UPDATE (March, 2009): Greenfoot and its cousin BlueJ are now Free software!
Bill Kerr has an interesting post regarding the unfortunate status of Scratch licensing. Bill has reiterated his and others’ comments which get right to the heart of the matter. Worry over forking can be put to rest with licensing requiring derivative works to be clearly marked out so that they don’t infringe on an original work’s trademark.
This is an interesting example I hope the developers of Greenfoot consider closely. Not too long ago, I asked them why they restrict commercial use and “disassembly” of Greenfoot. Here are key excerpts from an email (June 2008) explaining their thoughts:
The [software] is closed because we want to avoid feature creep. [...] The major strength of [the software] is its simplicity and careful selection and integration of features. [...] We are providing a high level of user support. Our users are generally beginners. If the system were forked, we would have difficulty dealing with the forked version in a support context.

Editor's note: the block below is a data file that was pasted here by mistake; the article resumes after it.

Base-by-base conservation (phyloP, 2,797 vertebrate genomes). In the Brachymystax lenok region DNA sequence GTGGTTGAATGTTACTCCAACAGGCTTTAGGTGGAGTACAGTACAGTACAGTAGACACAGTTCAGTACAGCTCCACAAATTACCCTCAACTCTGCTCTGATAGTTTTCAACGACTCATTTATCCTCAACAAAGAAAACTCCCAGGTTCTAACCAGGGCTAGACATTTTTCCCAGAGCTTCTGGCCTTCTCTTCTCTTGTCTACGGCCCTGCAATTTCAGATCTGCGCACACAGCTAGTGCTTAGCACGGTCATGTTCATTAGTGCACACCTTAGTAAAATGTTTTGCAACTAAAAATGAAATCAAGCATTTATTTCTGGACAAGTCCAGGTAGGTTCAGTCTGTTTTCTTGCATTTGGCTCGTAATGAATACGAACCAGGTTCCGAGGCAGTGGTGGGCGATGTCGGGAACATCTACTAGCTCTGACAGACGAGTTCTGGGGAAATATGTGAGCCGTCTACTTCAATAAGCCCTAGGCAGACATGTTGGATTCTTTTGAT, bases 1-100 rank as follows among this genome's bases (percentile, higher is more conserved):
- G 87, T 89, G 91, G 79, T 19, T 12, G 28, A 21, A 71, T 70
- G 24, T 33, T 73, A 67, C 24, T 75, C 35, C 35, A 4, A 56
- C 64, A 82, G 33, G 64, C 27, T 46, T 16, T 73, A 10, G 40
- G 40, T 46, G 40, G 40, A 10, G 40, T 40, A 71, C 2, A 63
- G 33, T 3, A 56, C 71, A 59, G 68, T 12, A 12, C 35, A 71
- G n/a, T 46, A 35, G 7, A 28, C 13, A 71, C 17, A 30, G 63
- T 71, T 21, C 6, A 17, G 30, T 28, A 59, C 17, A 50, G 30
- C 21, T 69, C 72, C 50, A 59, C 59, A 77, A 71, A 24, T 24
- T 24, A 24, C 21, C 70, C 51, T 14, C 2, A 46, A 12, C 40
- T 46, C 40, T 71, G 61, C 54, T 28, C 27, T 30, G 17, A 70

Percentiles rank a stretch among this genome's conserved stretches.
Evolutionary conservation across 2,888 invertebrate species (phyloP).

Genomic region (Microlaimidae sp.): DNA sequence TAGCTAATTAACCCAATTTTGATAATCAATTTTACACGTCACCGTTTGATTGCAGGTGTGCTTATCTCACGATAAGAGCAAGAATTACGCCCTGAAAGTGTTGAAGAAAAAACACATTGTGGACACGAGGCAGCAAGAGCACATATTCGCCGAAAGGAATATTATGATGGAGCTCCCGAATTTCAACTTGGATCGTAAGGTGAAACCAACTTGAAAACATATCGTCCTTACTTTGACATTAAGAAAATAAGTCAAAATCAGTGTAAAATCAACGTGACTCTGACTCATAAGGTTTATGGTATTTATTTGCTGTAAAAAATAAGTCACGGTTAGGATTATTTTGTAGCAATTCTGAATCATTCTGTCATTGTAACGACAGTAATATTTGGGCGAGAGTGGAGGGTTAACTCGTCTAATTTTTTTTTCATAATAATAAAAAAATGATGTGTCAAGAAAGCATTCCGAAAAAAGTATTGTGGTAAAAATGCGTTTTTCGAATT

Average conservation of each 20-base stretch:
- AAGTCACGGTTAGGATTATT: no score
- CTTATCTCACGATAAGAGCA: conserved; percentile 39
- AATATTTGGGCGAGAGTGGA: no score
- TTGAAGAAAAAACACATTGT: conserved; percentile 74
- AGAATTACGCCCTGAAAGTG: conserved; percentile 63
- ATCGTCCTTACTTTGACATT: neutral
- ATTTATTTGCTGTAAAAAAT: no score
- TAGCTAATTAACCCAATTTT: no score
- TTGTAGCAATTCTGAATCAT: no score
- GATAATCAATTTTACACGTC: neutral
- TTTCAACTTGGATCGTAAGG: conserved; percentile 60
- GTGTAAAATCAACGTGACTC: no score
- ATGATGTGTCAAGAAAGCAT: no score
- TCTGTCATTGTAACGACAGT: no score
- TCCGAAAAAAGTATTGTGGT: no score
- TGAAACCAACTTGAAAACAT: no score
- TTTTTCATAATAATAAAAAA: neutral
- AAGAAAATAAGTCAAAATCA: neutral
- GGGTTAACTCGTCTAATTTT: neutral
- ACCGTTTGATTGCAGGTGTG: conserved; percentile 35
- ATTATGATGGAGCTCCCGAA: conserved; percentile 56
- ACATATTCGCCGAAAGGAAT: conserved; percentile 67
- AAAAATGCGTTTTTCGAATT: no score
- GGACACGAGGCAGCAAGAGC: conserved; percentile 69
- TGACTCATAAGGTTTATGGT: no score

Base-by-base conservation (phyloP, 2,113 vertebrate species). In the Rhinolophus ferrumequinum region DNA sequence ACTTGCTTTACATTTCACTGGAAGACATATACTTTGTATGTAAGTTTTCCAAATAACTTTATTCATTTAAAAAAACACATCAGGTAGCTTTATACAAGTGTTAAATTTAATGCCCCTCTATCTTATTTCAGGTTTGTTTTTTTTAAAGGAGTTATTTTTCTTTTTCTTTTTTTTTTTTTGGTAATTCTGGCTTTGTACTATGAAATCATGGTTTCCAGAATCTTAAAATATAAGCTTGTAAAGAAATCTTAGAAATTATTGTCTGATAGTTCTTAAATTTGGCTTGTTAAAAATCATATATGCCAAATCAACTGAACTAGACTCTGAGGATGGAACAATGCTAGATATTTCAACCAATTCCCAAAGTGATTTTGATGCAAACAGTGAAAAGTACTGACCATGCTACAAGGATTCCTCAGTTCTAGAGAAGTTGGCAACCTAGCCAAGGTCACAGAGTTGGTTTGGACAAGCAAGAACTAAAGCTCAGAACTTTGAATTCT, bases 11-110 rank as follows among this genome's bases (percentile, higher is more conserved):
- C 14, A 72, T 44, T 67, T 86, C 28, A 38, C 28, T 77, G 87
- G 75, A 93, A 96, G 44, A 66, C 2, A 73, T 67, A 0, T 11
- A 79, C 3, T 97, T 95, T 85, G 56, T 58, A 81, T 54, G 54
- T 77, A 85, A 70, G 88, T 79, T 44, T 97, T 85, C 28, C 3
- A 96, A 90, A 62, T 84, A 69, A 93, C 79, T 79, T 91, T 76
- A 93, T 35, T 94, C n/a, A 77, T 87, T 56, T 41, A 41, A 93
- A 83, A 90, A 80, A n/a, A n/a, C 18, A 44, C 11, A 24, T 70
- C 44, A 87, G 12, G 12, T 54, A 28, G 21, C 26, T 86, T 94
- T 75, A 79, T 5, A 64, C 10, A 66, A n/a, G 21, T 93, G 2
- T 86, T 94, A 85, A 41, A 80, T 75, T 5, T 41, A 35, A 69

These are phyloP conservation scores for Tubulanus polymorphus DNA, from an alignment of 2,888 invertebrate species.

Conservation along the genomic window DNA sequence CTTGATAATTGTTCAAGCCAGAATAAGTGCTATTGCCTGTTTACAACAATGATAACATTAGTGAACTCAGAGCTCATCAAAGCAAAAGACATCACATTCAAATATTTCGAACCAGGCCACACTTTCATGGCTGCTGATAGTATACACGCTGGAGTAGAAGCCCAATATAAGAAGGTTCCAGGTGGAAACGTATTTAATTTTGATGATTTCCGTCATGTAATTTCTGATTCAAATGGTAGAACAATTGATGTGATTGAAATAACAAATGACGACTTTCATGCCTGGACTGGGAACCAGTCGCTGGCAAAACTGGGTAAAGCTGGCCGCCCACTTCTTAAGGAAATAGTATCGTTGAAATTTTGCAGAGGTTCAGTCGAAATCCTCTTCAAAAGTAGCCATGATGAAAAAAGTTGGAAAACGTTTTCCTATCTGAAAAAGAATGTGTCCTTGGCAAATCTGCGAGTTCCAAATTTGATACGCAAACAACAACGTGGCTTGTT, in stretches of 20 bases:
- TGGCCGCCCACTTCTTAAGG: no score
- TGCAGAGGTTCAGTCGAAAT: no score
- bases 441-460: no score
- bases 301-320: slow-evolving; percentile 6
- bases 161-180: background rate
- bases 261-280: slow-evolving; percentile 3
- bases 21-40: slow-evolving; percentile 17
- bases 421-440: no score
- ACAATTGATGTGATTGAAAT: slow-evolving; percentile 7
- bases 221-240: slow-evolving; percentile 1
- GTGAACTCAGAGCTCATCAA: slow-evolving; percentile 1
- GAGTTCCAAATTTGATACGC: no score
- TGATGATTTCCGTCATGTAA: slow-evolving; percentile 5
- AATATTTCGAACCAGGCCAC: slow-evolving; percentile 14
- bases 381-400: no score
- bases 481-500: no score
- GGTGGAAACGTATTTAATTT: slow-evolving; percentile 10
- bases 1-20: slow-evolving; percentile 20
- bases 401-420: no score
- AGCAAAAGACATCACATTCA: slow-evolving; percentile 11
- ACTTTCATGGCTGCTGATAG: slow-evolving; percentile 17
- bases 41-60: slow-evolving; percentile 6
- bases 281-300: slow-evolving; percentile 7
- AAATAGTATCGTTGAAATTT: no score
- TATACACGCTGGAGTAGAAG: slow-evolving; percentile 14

If the Greenfoot team wishes to avoid “feature creep” then they can simply refuse contributions to the official Greenfoot version. If the “major strength” of Greenfoot is simplicity and integration, then users will stick with the official Greenfoot release. If they don’t, giving students the freedom to go their own way with an unofficial release can’t cause harm. And finally, if Greenfoot is forked, the Greenfoot team can simply refuse to support the modified versions. When I sent this reply to a Greenfoot developer, it was met (like Bill’s experience with Scratch) with silence. Silence isn’t necessarily a bad thing; it may mean they’re contemplating alternatives.
Scratch and Greenfoot are potentially valuable learning tools. Maybe the developers are now considering maximizing that potential through licensing that encourages tinkering, widespread distribution and protection for official versions. Here’s hoping.